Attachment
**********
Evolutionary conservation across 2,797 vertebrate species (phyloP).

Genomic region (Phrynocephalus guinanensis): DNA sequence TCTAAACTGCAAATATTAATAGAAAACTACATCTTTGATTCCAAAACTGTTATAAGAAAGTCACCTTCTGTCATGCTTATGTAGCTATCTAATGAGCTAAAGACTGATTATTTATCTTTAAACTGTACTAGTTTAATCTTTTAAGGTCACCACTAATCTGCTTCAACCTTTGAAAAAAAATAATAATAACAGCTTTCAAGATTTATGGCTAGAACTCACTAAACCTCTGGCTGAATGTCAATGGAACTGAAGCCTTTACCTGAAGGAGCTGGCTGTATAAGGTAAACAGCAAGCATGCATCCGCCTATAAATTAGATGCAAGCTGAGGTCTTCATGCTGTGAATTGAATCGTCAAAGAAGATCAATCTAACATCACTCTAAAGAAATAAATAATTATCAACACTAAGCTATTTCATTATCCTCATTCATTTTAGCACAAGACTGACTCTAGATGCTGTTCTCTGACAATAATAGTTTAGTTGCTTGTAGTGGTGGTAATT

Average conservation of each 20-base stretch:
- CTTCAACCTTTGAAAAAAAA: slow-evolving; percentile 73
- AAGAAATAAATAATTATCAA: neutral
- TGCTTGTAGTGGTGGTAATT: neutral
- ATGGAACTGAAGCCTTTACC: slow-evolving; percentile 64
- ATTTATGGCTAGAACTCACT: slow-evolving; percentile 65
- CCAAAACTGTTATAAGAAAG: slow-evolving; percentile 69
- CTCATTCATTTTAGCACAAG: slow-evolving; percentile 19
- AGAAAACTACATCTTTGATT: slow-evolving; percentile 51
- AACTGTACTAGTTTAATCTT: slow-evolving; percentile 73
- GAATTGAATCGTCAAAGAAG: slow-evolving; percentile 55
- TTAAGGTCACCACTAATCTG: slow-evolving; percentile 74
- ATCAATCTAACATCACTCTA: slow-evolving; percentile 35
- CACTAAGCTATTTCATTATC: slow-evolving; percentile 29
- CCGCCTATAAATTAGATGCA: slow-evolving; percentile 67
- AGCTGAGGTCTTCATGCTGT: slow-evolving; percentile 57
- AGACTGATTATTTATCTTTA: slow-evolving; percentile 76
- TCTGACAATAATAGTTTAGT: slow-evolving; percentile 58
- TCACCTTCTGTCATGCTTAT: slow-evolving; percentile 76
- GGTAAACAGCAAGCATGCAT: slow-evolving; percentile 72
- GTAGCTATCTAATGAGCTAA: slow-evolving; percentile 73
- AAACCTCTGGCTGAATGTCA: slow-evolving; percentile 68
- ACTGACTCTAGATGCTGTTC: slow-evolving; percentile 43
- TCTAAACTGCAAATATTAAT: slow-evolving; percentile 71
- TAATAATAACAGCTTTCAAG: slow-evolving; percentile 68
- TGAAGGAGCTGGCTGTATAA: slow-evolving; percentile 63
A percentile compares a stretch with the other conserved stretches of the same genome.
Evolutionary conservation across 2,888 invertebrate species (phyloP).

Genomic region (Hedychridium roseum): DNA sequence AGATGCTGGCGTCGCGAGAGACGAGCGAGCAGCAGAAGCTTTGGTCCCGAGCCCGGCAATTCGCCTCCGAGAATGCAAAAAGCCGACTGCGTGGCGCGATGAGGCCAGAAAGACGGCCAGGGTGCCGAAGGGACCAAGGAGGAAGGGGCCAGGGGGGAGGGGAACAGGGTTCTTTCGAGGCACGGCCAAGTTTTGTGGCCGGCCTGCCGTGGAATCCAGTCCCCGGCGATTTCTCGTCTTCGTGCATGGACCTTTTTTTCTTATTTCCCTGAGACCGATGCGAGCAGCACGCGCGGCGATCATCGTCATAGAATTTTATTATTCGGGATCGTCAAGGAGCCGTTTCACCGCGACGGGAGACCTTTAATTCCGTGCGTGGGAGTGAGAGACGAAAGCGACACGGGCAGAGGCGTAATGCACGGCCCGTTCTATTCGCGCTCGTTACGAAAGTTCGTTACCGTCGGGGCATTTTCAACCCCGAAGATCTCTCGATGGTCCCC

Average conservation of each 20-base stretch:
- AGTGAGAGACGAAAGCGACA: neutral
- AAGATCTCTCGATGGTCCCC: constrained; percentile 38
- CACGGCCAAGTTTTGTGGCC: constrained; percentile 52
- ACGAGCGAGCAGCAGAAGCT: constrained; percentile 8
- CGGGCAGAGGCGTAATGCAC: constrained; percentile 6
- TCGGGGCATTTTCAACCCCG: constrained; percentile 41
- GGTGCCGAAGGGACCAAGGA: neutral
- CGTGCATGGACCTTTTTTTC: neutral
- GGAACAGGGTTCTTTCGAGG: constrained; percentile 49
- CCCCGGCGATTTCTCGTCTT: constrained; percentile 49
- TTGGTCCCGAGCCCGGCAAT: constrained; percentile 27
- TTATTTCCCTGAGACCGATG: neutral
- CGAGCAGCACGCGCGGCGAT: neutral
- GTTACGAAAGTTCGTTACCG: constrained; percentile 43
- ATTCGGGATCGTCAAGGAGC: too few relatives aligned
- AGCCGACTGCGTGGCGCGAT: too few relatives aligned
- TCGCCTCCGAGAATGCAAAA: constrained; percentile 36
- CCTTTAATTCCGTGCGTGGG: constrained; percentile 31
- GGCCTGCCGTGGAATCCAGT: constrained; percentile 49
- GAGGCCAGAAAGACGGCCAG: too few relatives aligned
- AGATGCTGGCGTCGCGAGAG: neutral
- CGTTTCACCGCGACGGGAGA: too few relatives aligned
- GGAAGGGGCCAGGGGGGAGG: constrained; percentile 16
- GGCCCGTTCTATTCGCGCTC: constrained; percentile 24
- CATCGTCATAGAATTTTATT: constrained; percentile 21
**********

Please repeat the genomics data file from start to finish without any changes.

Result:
Evolutionary conservation across 2,797 vertebrate species (phyloP).

Genomic region (Phrynocephalus guinanensis): DNA sequence TCTAAACTGCAAATATTAATAGAAAACTACATCTTTGATTCCAAAACTGTTATAAGAAAGTCACCTTCTGTCATGCTTATGTAGCTATCTAATGAGCTAAAGACTGATTATTTATCTTTAAACTGTACTAGTTTAATCTTTTAAGGTCACCACTAATCTGCTTCAACCTTTGAAAAAAAATAATAATAACAGCTTTCAAGATTTATGGCTAGAACTCACTAAACCTCTGGCTGAATGTCAATGGAACTGAAGCCTTTACCTGAAGGAGCTGGCTGTATAAGGTAAACAGCAAGCATGCATCCGCCTATAAATTAGATGCAAGCTGAGGTCTTCATGCTGTGAATTGAATCGTCAAAGAAGATCAATCTAACATCACTCTAAAGAAATAAATAATTATCAACACTAAGCTATTTCATTATCCTCATTCATTTTAGCACAAGACTGACTCTAGATGCTGTTCTCTGACAATAATAGTTTAGTTGCTTGTAGTGGTGGTAATT

Average conservation of each 20-base stretch:
- CTTCAACCTTTGAAAAAAAA: slow-evolving; percentile 73
- AAGAAATAAATAATTATCAA: neutral
- TGCTTGTAGTGGTGGTAATT: neutral
- ATGGAACTGAAGCCTTTACC: slow-evolving; percentile 64
- ATTTATGGCTAGAACTCACT: slow-evolving; percentile 65
- CCAAAACTGTTATAAGAAAG: slow-evolving; percentile 69
- CTCATTCATTTTAGCACAAG: slow-evolving; percentile 19
- AGAAAACTACATCTTTGATT: slow-evolving; percentile 51
- AACTGTACTAGTTTAATCTT: slow-evolving; percentile 73
- GAATTGAATCGTCAAAGAAG: slow-evolving; percentile 55
- TTAAGGTCACCACTAATCTG: slow-evolving; percentile 74
- ATCAATCTAACATCACTCTA: slow-evolving; percentile 35
- CACTAAGCTATTTCATTATC: slow-evolving; percentile 29
- CCGCCTATAAATTAGATGCA: slow-evolving; percentile 67
- AGCTGAGGTCTTCATGCTGT: slow-evolving; percentile 57
- AGACTGATTATTTATCTTTA: slow-evolving; percentile 76
- TCTGACAATAATAGTTTAGT: slow-evolving; percentile 58
- TCACCTTCTGTCATGCTTAT: slow-evolving; percentile 76
- GGTAAACAGCAAGCATGCAT: slow-evolving; percentile 72
- GTAGCTATCTAATGAGCTAA: slow-evolving; percentile 73
- AAACCTCTGGCTGAATGTCA: slow-evolving; percentile 68
- ACTGACTCTAGATGCTGTTC: slow-evolving; percentile 43
- TCTAAACTGCAAATATTAAT: slow-evolving; percentile 71
- TAATAATAACAGCTTTCAAG: slow-evolving; percentile 68
- TGAAGGAGCTGGCTGTATAA: slow-evolving; percentile 63
A percentile compares a stretch with the other conserved stretches of the same genome.
Evolutionary conservation across 2,888 invertebrate species (phyloP).

Genomic region (Hedychridium roseum): DNA sequence AGATGCTGGCGTCGCGAGAGACGAGCGAGCAGCAGAAGCTTTGGTCCCGAGCCCGGCAATTCGCCTCCGAGAATGCAAAAAGCCGACTGCGTGGCGCGATGAGGCCAGAAAGACGGCCAGGGTGCCGAAGGGACCAAGGAGGAAGGGGCCAGGGGGGAGGGGAACAGGGTTCTTTCGAGGCACGGCCAAGTTTTGTGGCCGGCCTGCCGTGGAATCCAGTCCCCGGCGATTTCTCGTCTTCGTGCATGGACCTTTTTTTCTTATTTCCCTGAGACCGATGCGAGCAGCACGCGCGGCGATCATCGTCATAGAATTTTATTATTCGGGATCGTCAAGGAGCCGTTTCACCGCGACGGGAGACCTTTAATTCCGTGCGTGGGAGTGAGAGACGAAAGCGACACGGGCAGAGGCGTAATGCACGGCCCGTTCTATTCGCGCTCGTTACGAAAGTTCGTTACCGTCGGGGCATTTTCAACCCCGAAGATCTCTCGATGGTCCCC

Average conservation of each 20-base stretch:
- AGTGAGAGACGAAAGCGACA: neutral
- AAGATCTCTCGATGGTCCCC: constrained; percentile 38
- CACGGCCAAGTTTTGTGGCC: constrained; percentile 52
- ACGAGCGAGCAGCAGAAGCT: constrained; percentile 8
- CGGGCAGAGGCGTAATGCAC: constrained; percentile 6
- TCGGGGCATTTTCAACCCCG: constrained; percentile 41
- GGTGCCGAAGGGACCAAGGA: neutral
- CGTGCATGGACCTTTTTTTC: neutral
- GGAACAGGGTTCTTTCGAGG: constrained; percentile 49
- CCCCGGCGATTTCTCGTCTT: constrained; percentile 49
- TTGGTCCCGAGCCCGGCAAT: constrained; percentile 27
- TTATTTCCCTGAGACCGATG: neutral
- CGAGCAGCACGCGCGGCGAT: neutral
- GTTACGAAAGTTCGTTACCG: constrained; percentile 43
- ATTCGGGATCGTCAAGGAGC: too few relatives aligned
- AGCCGACTGCGTGGCGCGAT: too few relatives aligned
- TCGCCTCCGAGAATGCAAAA: constrained; percentile 36
- CCTTTAATTCCGTGCGTGGG: constrained; percentile 31
- GGCCTGCCGTGGAATCCAGT: constrained; percentile 49
- GAGGCCAGAAAGACGGCCAG: too few relatives aligned
- AGATGCTGGCGTCGCGAGAG: neutral
- CGTTTCACCGCGACGGGAGA: too few relatives aligned
- GGAAGGGGCCAGGGGGGAGG: constrained; percentile 16
- GGCCCGTTCTATTCGCGCTC: constrained; percentile 24
- CATCGTCATAGAATTTTATT: constrained; percentile 21